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    I have used persistent connections on other databases, and anticipated doing so on this one, but will be very interested to look at your article, as I might not be doing it as well as I could.
    I usually just open a form in hidden mode that is bound to a table with one record in the BE database. The user never knows this form is open. You will need to close it first, in order to compact.

    I didn't realise setting the database as a global variable would improve speed - I just assumed it would be better to clean it out of memory when I finished running the subroutine. Your recommendation makes a lot of sense in light of the number of iterations, though.
    The statement Set db = CurrentDB() is fairly costly, as far as time goes. If you do this only once, when a procedure runs, no big deal. But, if this line of code is being executed for each record in a query that calls your function, the penalty can become quite noticeable, especially if you are dealing with hundreds or thousands of records.

    Disambiguation looks as though it might help the problems I sometimes have when clients install a copy on a new PC that doesn't have the correct references set up.
    Disambiguation only helps with reference priority issues. It does not help at all if a required reference is not selected.

    As for indexing - I live in constant fear of being found to be a complete fraud if anyone else looks at my indexing. I try to keep it tight, but as I also try to offer a lot of flexibility in the user interface, I find myself saying "They might want to sort on this field" or "They might want to select on that one" or even "They might want to sort/select on Last Name only on some occasions, but on others it will be based on Last/First" and ending up falling down the other side of the optimisation bell curve with far too many indexed fields.
    Isn't this a question that you can ask your users? If you provide them with some type of Query-by-Form (QBF), then you can easily restrict which fields they can choose as criteria or for sorting. It sounds like (?) you may be providing your users with direct access to the database window? That's something I don't do.

    A quick look at your links tells me two things immediately: I'm not doing everything wrong; and I'm in for some good reading when I get away from work tonight...

    Many thanks for your helpfull suggestions.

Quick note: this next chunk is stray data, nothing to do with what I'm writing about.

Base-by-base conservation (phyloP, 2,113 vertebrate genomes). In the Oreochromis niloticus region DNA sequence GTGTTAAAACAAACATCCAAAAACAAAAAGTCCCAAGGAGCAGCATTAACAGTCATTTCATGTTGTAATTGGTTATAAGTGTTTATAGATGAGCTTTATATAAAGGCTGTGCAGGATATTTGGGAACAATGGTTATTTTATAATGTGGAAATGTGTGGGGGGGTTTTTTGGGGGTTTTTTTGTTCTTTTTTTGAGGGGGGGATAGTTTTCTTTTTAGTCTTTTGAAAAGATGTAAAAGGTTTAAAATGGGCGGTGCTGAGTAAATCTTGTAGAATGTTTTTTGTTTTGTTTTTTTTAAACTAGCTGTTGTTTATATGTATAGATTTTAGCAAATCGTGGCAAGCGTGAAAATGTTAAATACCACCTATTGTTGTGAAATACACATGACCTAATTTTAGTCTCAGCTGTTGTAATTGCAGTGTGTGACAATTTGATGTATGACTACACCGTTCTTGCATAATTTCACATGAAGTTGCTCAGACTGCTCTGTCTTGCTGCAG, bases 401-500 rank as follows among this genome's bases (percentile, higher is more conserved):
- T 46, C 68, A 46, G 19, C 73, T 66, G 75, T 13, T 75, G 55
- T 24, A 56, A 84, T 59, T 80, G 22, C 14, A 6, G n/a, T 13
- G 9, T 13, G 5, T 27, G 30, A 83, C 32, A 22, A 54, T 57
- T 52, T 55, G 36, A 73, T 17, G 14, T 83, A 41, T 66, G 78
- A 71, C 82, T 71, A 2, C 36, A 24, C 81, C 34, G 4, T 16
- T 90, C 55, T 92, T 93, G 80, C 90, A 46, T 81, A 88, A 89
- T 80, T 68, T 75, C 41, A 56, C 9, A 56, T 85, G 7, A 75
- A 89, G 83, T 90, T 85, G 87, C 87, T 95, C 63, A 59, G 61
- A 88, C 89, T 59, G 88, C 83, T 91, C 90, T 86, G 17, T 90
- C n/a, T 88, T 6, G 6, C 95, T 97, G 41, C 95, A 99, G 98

Great! And you're very welcome.
    Tom Wickerath
    Microsoft Access MVP
    4/1/2006 - 3/31/2012

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    Star Lounger tgw7078's Avatar
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    Hi Alison,

    Here's a thought....can you append all names to the table and then use the Soundex function, with the appropriate constant, to help locate possible duplicates? You can display the possible duplicates in a form which includes a checkbox where you, or another human being [but not a computer] decides on actual duplicates. You may have to experiment with the constant to find the best value for the majority of names in your database. If memory serves me correctly, a value of 4 works pretty good for most names.

    More information on Soundex, and an alternate method (Levenshtein Distance) here:

    April 2005: "Close" only counts in horseshoes...and databases (467 KB)
    A couple of techniques to help determine when entries are "close enough" to be considered the same

    available on this page, by Access MVP Doug Steele:
    http://www.accessmvp.com/djsteele/SmartAccess.html
    Last edited by tgw7078; 2012-07-02 at 01:43.
    Tom Wickerath
    Microsoft Access MVP
    4/1/2006 - 3/31/2012

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    Clearly, the next thing I need to tackle is how to split a message into multiple quotes - thought it might have something to do with "Multi-quote this message" but if it does, I'm too tired at the end of a long day to work out how...

    Meanwhile, though, here are my responses to each of your points:

    - Persistent connections: That's how I've been doing them, right down to closing for the purpose of compacting - good to know I got that right!
    - Global variable for Db: Makes sense; I have then used AutoExec to run a short function using Set Db when the database is opened - is that the best way?
    - Disambiguation: That should fix about a third of the problems I encounter with references on other people's computers, at least.
    - Indexing: Don't worry, I don't give users access to the database window - don't want fiddling around by the people who know just enough to be dangerous! No, it's more that the dialog boxes I provide for initiating reports or data searching often have a number of options - mainly because I did ask the users, and they kept thinking of more options they wanted. And I do admit to empathising with the users a bit too much sometimes - other developers I know tend just to say "Can't do that" to keep it uncomplicated, whereas I look at all the ways they can get something from the database then try to give them the tools. There's a happy medium there somewhere, I just have to find it...

    Cheers

    Alison